Presentation on theme: "Relief Logistics during 2011 Thailand Floods: The real situation and lessons learned Asst.Prof. Sathaporn Opasanon (PhD) Thammasat Business School"— Presentation transcript:
Relief Logistics during 2011 Thailand Floods: The real situation and lessons learned Asst.Prof. Sathaporn Opasanon (PhD) Thammasat Business School
What happened in 2011? Two main factors An unusually high amount of rain Mismanagement of the department of irrigation
Consequences 6 months (July, 2011 – Jan, 2012) 66 out of 77 provinces 13.6 million people 7 Industrial estates US$ 45.7 Bn The worst flooding Disruptions to global manufacturing supply chains
5 Flooding People Enterprises Transport Infrastructure Effects of Flooding Houses Cars Pets Manufacturers LSPs Retailers Road Rail
Key FindingLesson learnedFeed Forward Severe traffic jams on some unaffected main routes Traffics clogged highways out of the flooded areas. Provide necessary travel information, esp all possible alternative routes. Recover some linkages.
Highway 340 Recovery Reclaim Highway 340, an alternative linkage to the southern part of Thailand
Transportation in the city Key FindingLesson learnedFeed Forward Road transportation was limited. The water levels were too high for vehicles to travel on some linkages. Provide effective multi-modal transport.
Match vehicle types with water levels
Multimodal Transport Key FindingLesson learnedFeed Forward Unacceptably long travel time Passengers had no idea how to get to their destinations. Provide multi-modal route guidance.
Flood shelter at Rajamangala Stadium, Bangkok, Thailand, October 2011
Basic Necessities Instant noodles Canned food Bottled water Trash bag Mosquito repellent lotion Medications Toothbrush, toothpaste Flash light, candles Lighters Whistle, mirror Nylon rope Life vest Women Sanitary napkins Children Milk Diaper Candy Toys Survival Bags
Flood Relief Operations Center at Donmuang Airport
25 Packing Station Storage Area Receiving Shipping Pull to packing station Unorganized Functions and Flows Packing Station PULL
High stockpile of donated basics Key FindingLesson learnedFeed Forward Huge inventory in the relief operations center Product mixing in survival bags The operations were not well- organized. Adjust the layout and associated process. Change from Pull to Push process.
27 To-Be Functions and Flows Reserve storage for large items Canned food Station Bagged rice Station Inspection and sortation ReceivingShipping Direct putaway to reserve Cross-docking Accumulation, packing and utilization Other basics Bag Station Replenishment PUSH Push to sortation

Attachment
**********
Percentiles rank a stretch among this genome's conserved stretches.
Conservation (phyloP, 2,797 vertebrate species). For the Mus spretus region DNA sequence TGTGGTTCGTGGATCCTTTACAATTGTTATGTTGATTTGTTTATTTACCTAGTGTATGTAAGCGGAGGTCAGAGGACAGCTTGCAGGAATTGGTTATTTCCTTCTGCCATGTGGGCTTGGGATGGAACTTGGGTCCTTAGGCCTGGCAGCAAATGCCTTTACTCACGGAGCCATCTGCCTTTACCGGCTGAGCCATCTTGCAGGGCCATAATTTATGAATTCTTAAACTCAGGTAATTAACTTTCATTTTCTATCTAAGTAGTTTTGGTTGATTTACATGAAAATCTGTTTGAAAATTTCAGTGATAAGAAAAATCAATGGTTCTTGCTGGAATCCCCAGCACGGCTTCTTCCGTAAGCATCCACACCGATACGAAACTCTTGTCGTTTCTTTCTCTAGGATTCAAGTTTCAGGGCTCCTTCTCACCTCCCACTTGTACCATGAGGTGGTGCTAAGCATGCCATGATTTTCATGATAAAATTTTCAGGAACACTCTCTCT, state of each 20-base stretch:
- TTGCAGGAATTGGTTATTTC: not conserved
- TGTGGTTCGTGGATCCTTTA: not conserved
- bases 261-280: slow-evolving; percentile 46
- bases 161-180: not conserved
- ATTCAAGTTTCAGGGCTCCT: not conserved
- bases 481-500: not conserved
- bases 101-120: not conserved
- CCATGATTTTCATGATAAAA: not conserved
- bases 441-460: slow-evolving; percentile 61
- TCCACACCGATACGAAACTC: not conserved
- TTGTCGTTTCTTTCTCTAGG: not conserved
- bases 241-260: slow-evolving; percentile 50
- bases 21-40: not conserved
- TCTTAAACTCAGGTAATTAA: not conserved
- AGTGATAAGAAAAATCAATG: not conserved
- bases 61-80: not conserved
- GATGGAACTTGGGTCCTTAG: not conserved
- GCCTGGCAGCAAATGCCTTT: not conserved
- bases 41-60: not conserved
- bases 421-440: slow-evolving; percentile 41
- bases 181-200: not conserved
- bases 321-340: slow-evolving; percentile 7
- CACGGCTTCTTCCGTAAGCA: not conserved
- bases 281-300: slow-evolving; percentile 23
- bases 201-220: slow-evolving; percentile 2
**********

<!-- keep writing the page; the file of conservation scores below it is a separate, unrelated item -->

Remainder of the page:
Distribution of sustenance kits
Key FindingLesson learnedFeed Forward Redundant aid provisions on certain areas, while none on some areas. Lack of coordination among different actors Lack of information sharing Set up a single agency with adequate authority in coordinating the delivery of aid. Provide centralized information management system Redundancy in Aid Provisions
Key FindingLesson learnedFeed Forward Shortage of supplies in retail stores Flood warning caused panic buying. Retail distribution centers are in the flooded areas. Carefully release flood warning Rely more on direct shipment rather than all via DC.
32 Suppliers Stores All via DC Local shop Modern Distribution Network for Retailers Local shop
Industrial Estates Affected by the Flood
Rojana Industrial Park, Ayutthaya, October, 2011
Disruptions to Automobile Supply Chain
36 Disruptions to Manufacturing Supply Chain SuppliersManufacturersDistributorsRetailersCustomers Supplier Plant DC R R R R R R CUSTOMERSCUSTOMERS Key FindingLesson learnedFeed Forward Disruptions to manufacturing supply chains Most SC rely on a single supplier for a certain component of a product to gain the economies of scale. Manage risk by having multiple suppliers. Supplier
Other Significant Damages
Interesting Findings Victims refused to transfer to the temporary shelters provided. Social network helped transferring and sharing real-time information on the situation Thai army played a critical role in relief operations and aid deliveries.
Remaining Challenges How to encourage affected people to move to provided shelters How to effectively manage overloaded information and coordinate aid delivery How to provide fast and seamless multi-modal transport How to provide useful routing guidance